DON MATTINGLY: I think, obviously, I think anything that you do in your career really kind of prepares you for whatever. I think there's definitely education there with Mr. Steinbrenner, expectations and things like that. I don't know about the last part. Just kind of try to win.
Q. Juan Nicasio was kind of an important part of the bullpen for the regular season. Why did he not fit in the playoff roster?
DON MATTINGLY: Just kind of more the match-ups with the Mets as far as their combination of how they lineup in left, right, back and forth. Juan struggled with the lefties. We didn't really feel like we were ever going to get sections against those guys that you're going to get a number of righties together. Different team, different set of circumstances. It could have easily have been Juan. Just more about feeling like the other guys were better against their combination of guys.
Q. Biggest game of the year. You've got the kid batting third. How did you settle on that?
DON MATTINGLY: I don't know if it's the biggest game of the year yet, but we've put him all over. He seemed to handle everything. As we talk about with our guys, we put a lineup together, it's just a combination of guys where they fit the best. We felt like that was the spot today for him.
Q. What was the thought process with Carlos Frias as not being on the roster for this series?
DON MATTINGLY: Carlos was really kind of a low man. We looked to him for some length, but also could get guys out. He's a little bit like Juan, kind of the trouble with the lefties over the course of the year. But, again, with our combination of guys, how we look at possibly how this series kind of works itself out, we had -- it was a tough choice, actually, but we didn't feel like we were going to need that length.
Q. How is Justin Turner's health? Could you describe the dynamic that he brings on and off the field to your team?
DON MATTINGLY: I think he's as healthy as he can be. He's always got -- he's got some tendonitis issues through his knees and things like that, so he's always a little bit sore. But it seems like he's had rest, and when he's rested, he's always good. The dynamic he's brought to us is he's the kind of guy that hits both sides. He's a guy that we hit anywhere from 3, 2, to 5, and he hits the righty and the lefty.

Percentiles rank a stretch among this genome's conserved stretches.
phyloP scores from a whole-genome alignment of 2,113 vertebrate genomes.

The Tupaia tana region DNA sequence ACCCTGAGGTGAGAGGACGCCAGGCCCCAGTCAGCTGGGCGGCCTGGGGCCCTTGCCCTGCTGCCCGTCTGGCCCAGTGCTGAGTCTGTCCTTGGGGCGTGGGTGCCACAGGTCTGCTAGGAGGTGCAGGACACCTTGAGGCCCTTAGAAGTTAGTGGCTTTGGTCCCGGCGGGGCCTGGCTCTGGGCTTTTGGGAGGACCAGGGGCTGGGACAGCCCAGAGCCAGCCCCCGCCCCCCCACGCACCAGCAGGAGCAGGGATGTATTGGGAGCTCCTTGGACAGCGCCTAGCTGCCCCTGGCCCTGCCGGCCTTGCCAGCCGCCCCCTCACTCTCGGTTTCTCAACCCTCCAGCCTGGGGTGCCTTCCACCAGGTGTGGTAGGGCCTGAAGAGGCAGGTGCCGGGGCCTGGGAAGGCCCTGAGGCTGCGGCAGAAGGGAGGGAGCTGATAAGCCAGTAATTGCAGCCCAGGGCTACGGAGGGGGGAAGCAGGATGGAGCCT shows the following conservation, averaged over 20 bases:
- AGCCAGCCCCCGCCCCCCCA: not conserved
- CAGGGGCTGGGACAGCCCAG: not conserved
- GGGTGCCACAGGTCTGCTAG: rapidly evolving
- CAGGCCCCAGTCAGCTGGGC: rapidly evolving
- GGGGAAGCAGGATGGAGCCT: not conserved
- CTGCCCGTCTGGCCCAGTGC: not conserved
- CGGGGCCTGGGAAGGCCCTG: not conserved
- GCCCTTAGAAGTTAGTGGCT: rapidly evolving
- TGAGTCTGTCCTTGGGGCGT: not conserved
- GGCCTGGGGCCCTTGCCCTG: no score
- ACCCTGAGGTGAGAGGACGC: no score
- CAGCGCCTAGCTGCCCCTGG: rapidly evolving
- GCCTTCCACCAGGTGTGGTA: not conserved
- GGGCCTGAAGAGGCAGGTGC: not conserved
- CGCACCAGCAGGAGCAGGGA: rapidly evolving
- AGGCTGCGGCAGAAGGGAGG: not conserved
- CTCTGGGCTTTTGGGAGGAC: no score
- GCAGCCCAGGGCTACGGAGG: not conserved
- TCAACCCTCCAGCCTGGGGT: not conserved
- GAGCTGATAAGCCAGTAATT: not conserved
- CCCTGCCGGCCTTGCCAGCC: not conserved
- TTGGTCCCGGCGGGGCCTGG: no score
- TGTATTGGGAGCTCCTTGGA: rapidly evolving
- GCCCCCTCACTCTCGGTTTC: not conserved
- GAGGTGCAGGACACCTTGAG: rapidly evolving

He's been, obviously, good since we've acquired him, and he's good in the locker room. I don't know how to describe that, but he's a good guy. He's a good teammate, so we don't have any issues or anything like that with him.
Q. You've talked in recent days about how Puig has looked kind of rusty, understandably so. But did you have any reluctance including him in the 25-man roster? Did you kind of feel like that situation kind of boxed you in there?
DON MATTINGLY: No reluctance. And Scott's situation has definitely made the decision easier. It would have been a tough one either way though because it really involved three guys for two spots. But it kind of worked itself out.
Q. You've always talked very highly about Seager and what you saw in him. But in your mind, what was the biggest reason why he ascended so quickly in the span of five weeks in your plans?
DON MATTINGLY: I think he's just not been overwhelmed at all. He seemed to just handle everything, and nothing has really stepped up on him, it didn't seem like. Again, just kind of calm and the same demeanor he's had when we've seen him in Spring Training. It's kind of an everyday thing. He made a couple errors one day, and it didn't even bother him. Not that it didn't bother him, but it didn't change his demeanor or anything, and he just seems well equipped to handle it.
Q. Do you get a sense of what the city is anticipating? As you're going around town, are you talking to fans? Just how important this is to Los Angeles, this playoff run?
DON MATTINGLY: Yeah, a little excited. Just walking around this morning, going down to the grocery, a lot of the same people I see all the time there were just a little -- just a little more excited than in the past year, so I have noticed that. So, again, I guess expectations, right? So that's a good thing.
Q. How difficult, if it was a decision to play Clayton first and Zack second, or was there much decision in your mind?
DON MATTINGLY: I think just the thought of Game 4. I think you have to -- we like to leave that option open on what we do there, where we can make a decision. Clayton's more equipped, I think, for that, and Game 1 didn't really -- you can't hardly mess that up with either guy.